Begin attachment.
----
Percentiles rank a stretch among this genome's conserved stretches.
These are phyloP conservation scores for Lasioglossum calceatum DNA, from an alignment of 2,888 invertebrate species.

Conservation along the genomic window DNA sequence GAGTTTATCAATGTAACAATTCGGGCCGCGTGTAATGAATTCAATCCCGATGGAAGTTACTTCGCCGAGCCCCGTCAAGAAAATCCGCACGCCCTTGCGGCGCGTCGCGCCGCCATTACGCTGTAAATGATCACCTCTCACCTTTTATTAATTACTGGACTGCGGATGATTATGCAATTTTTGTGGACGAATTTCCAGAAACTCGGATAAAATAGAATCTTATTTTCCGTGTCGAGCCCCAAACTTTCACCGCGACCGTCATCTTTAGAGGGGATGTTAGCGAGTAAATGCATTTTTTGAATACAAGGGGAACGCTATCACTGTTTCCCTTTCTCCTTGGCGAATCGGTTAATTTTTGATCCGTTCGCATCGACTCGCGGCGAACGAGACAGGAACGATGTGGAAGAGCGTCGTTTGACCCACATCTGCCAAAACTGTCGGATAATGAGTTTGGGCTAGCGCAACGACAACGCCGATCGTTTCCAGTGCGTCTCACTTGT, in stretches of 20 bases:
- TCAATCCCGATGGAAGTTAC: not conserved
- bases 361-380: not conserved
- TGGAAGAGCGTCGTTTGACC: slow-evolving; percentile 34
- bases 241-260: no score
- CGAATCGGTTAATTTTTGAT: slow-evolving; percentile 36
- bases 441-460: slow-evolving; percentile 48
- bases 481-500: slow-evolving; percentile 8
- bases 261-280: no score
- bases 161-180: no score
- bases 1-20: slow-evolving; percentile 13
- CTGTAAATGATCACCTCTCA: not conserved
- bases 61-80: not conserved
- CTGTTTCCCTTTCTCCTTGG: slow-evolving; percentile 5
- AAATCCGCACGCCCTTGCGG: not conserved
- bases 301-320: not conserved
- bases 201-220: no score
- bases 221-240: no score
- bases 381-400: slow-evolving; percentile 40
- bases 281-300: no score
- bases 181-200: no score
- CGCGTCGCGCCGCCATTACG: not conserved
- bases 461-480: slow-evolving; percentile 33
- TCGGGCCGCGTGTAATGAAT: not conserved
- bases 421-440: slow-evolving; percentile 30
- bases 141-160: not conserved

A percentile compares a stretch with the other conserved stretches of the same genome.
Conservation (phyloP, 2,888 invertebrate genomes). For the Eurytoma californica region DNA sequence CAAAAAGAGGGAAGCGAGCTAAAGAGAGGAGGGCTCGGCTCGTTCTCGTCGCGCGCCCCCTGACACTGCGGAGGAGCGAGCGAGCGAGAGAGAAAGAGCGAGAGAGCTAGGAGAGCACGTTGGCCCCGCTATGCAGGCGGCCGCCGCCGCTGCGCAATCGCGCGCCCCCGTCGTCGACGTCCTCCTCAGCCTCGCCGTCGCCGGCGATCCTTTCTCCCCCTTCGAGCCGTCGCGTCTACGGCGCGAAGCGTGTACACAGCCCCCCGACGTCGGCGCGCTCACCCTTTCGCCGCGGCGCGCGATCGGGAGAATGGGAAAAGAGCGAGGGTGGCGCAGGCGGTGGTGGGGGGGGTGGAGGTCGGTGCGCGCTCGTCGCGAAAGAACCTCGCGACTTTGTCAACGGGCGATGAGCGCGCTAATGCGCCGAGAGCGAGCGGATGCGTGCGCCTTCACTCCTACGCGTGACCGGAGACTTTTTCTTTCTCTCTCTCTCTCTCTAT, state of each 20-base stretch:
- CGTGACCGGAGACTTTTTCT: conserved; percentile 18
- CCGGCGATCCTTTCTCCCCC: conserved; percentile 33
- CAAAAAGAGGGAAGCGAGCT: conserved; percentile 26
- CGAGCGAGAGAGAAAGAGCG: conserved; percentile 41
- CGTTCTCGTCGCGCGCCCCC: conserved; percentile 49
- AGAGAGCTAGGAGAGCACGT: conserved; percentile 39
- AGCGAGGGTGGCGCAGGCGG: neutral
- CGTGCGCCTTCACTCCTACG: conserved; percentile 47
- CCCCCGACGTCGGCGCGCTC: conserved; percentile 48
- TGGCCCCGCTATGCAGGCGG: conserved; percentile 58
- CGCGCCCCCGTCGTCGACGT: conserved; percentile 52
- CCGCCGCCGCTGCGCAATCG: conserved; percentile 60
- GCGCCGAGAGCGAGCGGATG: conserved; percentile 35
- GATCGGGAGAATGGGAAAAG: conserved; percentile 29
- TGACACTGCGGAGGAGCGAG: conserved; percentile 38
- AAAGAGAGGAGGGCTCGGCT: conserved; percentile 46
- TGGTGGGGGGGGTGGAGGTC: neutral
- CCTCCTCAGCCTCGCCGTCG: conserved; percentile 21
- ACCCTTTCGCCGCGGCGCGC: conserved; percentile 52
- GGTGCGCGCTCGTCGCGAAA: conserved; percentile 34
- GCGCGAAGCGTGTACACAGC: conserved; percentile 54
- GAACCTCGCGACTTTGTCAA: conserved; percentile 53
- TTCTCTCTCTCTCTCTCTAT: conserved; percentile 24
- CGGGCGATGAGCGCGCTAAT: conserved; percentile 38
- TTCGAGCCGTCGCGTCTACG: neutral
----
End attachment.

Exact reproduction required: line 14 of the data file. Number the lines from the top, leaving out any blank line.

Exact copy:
- CTGTAAATGATCACCTCTCA: not conserved